• The autistic person may like to know how long the haircut is going to last.  By using a timer, you could visually show when the haircut starts and finishes. It would be useful to set the timer for slightly longer than anticipated, to prevent the timer ending when the haircut has yet to be finished.
  • Some parents of young children have found that the haircut is made easier by hugging them in their lap. This can provide gentle pressure which may have a calming effect for the child and reduce their anxiety, whilst having their hair cut.
  • A simple flip chart or tick chart could be used whilst having the haircut. A series of simple pictures can be used in sequence to warn the person of what is happening next. This can be used in conjunction with verbal warnings from the hairdresser to say what they will be doing next. It is important that the hairdresser provides verbal instructions of the process, so as not to alarm the person when his head is being touched or the chair is being raised.  It is also important that when talking to the person, the hairdresser is made aware of the need to keep their language clear and simple.
  • If the sound or feel of the clippers causes too much distress, then it would be advisable to use scissors instead. If they are to be used, then warning the person when it will be turned on is crucial, and perhaps the person could get used to the vibration of the clippers when the barber is holding them.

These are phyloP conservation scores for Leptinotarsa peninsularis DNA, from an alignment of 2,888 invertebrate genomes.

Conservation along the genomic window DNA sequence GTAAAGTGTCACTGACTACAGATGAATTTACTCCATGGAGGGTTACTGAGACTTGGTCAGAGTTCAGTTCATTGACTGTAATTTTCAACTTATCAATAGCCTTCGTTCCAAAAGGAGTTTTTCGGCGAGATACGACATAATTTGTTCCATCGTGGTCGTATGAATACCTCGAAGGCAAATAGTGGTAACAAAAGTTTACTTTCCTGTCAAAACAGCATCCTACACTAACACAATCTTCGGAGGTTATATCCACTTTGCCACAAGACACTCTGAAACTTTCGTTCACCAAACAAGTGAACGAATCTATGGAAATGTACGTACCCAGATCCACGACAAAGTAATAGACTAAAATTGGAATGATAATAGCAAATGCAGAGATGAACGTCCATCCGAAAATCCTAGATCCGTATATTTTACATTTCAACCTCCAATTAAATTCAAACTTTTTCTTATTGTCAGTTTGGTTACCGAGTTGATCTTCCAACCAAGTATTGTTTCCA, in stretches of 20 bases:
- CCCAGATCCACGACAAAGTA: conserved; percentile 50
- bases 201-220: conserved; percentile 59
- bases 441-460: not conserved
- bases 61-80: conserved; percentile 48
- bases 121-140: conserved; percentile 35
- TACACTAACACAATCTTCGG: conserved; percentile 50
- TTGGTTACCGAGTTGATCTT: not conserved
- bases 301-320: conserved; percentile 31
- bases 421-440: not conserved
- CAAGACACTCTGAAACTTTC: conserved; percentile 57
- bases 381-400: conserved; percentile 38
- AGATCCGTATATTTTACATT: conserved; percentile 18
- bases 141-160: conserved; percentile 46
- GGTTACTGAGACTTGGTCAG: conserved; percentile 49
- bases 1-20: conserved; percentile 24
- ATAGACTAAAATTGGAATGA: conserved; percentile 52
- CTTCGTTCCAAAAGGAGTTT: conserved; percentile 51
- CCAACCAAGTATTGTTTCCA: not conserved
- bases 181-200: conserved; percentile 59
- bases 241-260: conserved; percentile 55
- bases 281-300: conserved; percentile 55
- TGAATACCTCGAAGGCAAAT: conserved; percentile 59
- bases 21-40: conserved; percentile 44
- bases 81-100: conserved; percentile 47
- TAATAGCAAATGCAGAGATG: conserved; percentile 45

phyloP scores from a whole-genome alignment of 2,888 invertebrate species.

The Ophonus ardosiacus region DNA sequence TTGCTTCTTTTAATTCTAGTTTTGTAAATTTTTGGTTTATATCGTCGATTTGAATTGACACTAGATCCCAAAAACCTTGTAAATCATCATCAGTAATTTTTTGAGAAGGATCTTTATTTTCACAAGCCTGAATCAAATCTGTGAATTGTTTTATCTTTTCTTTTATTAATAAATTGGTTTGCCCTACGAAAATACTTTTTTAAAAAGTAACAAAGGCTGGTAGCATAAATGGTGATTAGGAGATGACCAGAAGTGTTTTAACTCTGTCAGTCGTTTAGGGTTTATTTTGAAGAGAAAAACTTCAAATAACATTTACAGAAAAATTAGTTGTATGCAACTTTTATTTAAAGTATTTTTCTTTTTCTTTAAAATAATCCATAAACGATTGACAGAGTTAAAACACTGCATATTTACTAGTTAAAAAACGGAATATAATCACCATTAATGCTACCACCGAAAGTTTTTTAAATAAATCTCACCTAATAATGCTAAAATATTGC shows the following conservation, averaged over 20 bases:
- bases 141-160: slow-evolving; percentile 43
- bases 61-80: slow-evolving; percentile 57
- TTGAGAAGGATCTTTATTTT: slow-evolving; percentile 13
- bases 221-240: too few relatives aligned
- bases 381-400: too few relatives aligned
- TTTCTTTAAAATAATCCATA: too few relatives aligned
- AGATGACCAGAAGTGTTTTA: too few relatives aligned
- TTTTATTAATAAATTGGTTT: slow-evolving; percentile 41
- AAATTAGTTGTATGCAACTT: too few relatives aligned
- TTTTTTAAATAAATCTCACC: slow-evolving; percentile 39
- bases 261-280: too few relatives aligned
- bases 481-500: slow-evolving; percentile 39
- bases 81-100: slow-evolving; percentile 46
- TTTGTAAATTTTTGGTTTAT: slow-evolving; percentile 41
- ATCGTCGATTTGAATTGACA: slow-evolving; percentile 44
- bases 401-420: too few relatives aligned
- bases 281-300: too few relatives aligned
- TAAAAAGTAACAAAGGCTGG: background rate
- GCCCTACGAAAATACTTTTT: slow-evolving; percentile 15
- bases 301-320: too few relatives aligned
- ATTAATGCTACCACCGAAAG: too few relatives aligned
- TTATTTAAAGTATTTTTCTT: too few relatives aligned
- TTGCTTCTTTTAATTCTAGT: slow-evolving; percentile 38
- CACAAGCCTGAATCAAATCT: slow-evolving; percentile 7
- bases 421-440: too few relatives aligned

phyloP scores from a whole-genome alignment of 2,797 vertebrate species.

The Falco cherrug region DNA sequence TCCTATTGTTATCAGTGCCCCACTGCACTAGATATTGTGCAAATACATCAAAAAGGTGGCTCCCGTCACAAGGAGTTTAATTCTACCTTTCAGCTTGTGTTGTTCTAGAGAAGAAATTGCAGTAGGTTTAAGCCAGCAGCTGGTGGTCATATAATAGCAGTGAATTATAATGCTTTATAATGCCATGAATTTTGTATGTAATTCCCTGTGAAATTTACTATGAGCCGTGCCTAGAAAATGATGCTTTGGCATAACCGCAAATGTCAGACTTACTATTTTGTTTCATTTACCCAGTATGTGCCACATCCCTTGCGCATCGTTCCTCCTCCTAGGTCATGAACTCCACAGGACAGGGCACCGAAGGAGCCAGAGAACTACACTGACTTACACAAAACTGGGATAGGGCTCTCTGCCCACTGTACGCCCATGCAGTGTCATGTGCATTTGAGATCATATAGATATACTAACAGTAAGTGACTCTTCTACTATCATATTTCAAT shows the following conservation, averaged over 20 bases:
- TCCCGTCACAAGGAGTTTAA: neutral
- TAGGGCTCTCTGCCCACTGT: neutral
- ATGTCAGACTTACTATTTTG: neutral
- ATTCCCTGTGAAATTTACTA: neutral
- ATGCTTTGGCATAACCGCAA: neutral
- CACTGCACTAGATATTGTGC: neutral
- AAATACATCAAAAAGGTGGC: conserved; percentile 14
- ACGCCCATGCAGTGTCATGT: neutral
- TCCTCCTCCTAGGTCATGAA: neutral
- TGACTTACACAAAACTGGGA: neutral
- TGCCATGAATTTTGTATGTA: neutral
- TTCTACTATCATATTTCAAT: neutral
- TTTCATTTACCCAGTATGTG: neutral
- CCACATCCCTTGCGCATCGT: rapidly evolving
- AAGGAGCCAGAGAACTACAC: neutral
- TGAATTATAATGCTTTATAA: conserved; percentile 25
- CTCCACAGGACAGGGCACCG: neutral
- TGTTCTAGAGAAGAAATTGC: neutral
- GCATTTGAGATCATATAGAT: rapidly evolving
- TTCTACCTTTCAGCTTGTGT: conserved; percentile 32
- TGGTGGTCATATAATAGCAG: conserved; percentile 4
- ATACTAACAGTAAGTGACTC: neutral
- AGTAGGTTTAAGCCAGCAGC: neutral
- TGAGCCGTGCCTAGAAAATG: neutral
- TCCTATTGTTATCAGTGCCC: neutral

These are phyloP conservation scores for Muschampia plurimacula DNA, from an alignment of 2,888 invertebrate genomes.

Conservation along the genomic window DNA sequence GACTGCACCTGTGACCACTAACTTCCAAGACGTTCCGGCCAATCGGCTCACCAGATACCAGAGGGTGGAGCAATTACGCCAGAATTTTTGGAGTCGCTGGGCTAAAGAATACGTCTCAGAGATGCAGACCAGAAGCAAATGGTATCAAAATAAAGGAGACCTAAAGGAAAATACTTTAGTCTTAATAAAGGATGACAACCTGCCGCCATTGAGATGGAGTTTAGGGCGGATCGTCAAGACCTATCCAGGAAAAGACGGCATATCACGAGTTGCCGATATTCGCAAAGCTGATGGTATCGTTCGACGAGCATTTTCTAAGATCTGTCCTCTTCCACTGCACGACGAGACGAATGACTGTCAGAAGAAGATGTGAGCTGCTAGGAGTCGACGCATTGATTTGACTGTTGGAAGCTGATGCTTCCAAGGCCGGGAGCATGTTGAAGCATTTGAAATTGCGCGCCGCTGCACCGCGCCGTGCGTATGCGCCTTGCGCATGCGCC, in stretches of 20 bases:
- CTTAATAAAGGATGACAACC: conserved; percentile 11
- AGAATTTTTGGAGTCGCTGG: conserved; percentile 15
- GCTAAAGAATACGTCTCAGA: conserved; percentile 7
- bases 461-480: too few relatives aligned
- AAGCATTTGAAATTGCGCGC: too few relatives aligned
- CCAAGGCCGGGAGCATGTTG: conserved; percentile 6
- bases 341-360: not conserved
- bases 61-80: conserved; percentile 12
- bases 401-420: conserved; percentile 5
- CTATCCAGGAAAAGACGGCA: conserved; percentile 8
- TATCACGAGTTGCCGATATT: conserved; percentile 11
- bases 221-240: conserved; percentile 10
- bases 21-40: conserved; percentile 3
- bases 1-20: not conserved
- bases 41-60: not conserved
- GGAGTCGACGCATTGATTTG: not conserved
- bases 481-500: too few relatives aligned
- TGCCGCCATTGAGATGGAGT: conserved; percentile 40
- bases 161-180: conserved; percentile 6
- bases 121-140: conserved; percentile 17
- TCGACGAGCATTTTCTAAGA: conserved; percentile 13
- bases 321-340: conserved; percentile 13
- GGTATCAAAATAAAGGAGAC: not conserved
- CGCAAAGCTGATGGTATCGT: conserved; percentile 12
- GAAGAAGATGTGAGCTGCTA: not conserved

• Providing the person with earphones and perhaps a personal stereo with their favourite music may help to keep them calm. This can help to shut out background noise which may annoy them. If this is used then visual prompts must be clear to indicate when the hairdresser is going to touch the person. A number of hairdressers will have magazines, books or toys to entertain the person while having their haircut, however it may be more beneficial to bring favourite books or toys from home, even a hand-held computer game may offer valuable distraction. An alternative would be for the person to have a stress ball or Koosh ball to hold and manipulate whilst having their hair cut (Myles et al 2000). 
  • Once the hair has been cut, the person may find it irritating if there is stray hair on their skin. It may be useful to bring a change of clothes, so that hair won't be stuck to the top they are wearing. 

Some parents or carers may have found that all of the above have been tried before and not helped a situation. In this situation they have had to resort to cutting the person's hair whilst they are sleeping as best they can.

Some local support groups may have details of hairdressers who have been recommended to them as being autism-friendly via other parents. For details of local support groups visit the NAS Autism Services Directory


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Last reviewed: 14 November 2017